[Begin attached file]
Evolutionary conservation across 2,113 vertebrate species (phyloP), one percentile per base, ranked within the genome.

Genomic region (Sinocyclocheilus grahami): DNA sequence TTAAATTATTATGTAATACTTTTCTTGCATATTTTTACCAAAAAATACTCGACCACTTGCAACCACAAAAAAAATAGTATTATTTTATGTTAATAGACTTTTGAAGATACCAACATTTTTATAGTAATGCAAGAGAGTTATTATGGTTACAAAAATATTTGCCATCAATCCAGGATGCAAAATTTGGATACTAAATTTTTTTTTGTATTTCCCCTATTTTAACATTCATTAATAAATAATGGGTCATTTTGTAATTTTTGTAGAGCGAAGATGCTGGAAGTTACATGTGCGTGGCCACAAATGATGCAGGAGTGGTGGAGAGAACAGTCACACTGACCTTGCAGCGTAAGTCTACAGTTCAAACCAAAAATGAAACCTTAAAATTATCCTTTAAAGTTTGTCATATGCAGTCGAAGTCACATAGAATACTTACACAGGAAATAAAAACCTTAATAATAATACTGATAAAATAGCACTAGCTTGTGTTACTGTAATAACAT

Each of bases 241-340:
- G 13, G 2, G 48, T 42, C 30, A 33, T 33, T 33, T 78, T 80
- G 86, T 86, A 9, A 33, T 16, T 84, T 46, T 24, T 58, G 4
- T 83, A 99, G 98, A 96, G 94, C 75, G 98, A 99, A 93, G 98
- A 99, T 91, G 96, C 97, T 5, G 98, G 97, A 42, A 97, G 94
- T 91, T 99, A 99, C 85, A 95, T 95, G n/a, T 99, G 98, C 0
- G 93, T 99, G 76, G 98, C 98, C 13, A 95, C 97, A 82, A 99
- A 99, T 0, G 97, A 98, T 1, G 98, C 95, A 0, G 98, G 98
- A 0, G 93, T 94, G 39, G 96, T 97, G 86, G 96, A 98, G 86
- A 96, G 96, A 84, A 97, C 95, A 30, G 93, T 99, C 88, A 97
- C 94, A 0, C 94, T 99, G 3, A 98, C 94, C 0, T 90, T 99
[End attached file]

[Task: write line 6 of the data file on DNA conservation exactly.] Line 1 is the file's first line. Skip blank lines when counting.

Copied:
- T 83, A 99, G 98, A 96, G 94, C 75, G 98, A 99, A 93, G 98